A cover album is an intimate thing. All of the choices in songs that mean something deeply to the artist and in how the artist decides to cover the songs, staying faithful to the originals or putting their own spins on them. Add Chan Marshall (or Cat Power) to the equation, a a super intimate performer and songwriter already, and the resulting intimacy is multiplied. On her latest offering, simply called Covers, Marshall picks 12 songs, from Billie Holiday to Frank Ocean to Iggy Pop, and puts a decidedly Cat Power spin on each track.
Marshall has always had an interesting relationship with religion, in my estimation, a kind of skeptical but indulgent heart for the transcendent, and it is a powerful and fitting beginning, for her to start with Frank Ocean’s break-out hit, “Bad Religion.” “If it brings me to my knees, it’s a bad religion.” Marshall, who with each new record, becomes more of a representation of the archetypal liberated woman, lays down the law at the beginning of the record. Instead of three lives, she’s got “fifteen lives / Balanced on my head like steak knives.”
Throughout the record, she switches up the lyrics here and there, to fit her cadence or her sentiment, something that shows her mastery over the project. And the arrangements, almost all of them, with perhaps the exception of her cover of her own song, “Hate,” which she retitles “Unhate” here, work to eliminate the pop feeling intrinsic in the originals. They are folky and raw, as Cat Power tends to be. They are songs that have probably been in her DNA for years, sung in what seems like the pumping chambers of her heart and the raspy feel of her vocal chords.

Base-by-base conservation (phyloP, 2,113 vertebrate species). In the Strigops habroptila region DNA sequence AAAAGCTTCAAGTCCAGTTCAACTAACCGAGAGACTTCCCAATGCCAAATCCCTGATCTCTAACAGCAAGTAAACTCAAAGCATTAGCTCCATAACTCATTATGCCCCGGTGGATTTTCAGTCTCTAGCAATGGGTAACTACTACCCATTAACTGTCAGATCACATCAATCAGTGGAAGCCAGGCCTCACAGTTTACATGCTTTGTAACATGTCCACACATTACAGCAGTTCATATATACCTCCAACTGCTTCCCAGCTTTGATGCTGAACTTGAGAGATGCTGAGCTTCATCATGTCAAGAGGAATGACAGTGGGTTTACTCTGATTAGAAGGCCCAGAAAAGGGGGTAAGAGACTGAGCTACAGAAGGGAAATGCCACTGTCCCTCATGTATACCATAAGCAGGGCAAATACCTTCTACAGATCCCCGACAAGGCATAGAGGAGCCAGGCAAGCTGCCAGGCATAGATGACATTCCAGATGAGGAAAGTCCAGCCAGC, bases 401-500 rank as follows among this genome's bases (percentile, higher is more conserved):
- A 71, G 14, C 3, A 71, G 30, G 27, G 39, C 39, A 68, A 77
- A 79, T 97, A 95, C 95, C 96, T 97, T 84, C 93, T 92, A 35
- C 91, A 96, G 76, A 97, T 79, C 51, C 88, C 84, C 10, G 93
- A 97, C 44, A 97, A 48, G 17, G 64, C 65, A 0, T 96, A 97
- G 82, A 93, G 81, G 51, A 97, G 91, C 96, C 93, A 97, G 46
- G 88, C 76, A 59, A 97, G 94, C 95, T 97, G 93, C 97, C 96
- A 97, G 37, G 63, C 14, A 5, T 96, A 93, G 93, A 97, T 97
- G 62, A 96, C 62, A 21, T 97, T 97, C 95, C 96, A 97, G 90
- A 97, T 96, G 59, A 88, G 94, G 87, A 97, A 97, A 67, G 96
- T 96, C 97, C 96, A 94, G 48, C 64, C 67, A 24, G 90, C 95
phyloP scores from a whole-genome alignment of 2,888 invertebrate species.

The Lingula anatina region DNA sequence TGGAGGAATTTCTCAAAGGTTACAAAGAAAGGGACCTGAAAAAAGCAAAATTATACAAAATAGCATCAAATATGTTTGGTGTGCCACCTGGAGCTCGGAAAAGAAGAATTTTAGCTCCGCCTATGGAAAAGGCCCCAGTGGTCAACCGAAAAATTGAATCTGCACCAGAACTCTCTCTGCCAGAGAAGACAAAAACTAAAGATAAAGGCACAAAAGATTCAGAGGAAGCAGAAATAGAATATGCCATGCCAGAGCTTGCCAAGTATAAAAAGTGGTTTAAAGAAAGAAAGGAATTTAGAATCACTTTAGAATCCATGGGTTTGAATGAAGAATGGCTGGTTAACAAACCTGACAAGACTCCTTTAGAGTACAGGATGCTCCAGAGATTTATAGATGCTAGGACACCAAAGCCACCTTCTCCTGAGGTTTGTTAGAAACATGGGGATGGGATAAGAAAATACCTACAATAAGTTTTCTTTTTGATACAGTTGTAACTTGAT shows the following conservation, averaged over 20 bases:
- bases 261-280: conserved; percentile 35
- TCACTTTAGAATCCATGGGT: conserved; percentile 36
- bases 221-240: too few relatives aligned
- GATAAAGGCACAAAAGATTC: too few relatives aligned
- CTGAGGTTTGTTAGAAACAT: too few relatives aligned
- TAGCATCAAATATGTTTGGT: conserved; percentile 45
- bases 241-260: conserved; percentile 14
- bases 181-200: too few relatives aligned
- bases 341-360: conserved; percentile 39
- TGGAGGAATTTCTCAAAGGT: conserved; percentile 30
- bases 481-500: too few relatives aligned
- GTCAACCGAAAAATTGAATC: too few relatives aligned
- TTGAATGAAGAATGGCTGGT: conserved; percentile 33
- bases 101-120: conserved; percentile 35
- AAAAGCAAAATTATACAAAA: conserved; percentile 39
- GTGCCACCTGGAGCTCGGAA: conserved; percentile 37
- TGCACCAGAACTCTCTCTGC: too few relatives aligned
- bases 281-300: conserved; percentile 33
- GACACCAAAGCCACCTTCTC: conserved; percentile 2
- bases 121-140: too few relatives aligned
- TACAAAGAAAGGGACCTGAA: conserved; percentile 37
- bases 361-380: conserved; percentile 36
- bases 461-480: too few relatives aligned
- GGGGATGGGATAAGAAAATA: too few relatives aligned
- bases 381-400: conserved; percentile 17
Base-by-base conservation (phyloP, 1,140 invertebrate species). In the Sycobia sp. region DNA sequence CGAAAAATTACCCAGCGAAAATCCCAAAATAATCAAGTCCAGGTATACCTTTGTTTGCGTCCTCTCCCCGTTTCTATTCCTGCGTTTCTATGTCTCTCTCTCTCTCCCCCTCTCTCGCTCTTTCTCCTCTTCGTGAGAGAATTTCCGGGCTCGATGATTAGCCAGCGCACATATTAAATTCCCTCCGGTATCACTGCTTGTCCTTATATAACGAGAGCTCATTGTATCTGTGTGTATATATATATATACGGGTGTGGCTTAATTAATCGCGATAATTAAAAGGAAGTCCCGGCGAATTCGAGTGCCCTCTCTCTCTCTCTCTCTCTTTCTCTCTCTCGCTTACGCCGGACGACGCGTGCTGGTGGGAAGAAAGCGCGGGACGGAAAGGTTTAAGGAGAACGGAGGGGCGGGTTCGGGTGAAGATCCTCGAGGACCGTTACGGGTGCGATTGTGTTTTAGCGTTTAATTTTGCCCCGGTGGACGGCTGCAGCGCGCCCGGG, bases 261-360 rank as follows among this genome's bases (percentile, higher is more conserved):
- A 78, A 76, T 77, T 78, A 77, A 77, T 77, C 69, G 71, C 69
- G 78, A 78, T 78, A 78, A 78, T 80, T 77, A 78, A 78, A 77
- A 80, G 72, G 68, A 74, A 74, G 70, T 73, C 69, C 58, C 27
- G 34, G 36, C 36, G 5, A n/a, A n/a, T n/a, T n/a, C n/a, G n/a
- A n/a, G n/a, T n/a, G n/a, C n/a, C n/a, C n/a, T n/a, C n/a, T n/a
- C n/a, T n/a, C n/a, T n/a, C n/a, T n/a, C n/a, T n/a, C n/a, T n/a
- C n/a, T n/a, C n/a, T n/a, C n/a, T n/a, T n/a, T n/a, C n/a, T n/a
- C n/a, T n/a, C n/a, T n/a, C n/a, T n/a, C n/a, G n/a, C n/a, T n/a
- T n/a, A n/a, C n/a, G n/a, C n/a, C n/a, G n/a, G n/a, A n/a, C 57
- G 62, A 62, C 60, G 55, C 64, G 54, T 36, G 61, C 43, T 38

Most of the tracks are not the famous tracks you might imagine a person in the music world would cover. Songs like The Replacements’ “Here Comes A Regular,” a fitting end of the album track about someone used to being worn down by life, familiar with sadness and dejection, as Marshall seems to be in much of her work. Lost country classics, like Kitty Wells’ “It Wasn’t God Who Made Honky Tonk Angels,” where Marshall sings, in a decidedly not-country tone, “It’s a shame that all the blame is on us women.” Or Nick Cave and the Bad Seeds’ song, “I Had a Dream Joe,” where Marshall abridges the lyrics so that a “shadowy Jesus” no longer “flitted from tree to tree,” but her eyes are open, in a sort of religious ecstasy nonetheless.
They are all heavy songs, and you’d imagine no less from Cat Power. And they are all beautiful and raw and acoustic guitar heavy, as you’d imagine from Cat Power as well. Anyone who is already a Cat Power fan, I think, will thrill at this collection of songs and this look into Marshall’s soul. She’s not in this to cash in on other people’s creations or introduce her listeners to artists she thinks needs exposure, it is clear, but simply to give a window into her soul. This could have been a “songs I wish I wrote” sort of album, and it’s a delight to see what songs she picks. All of these songs, if you didn’t know they were covers, could certainly have been written from her own desperate and empowered pen. But her covers are now the world’s to hear. Another side to Chan Marshall, I’m glad I’ve seen.
Pre-order Covers by Cat Power HERE
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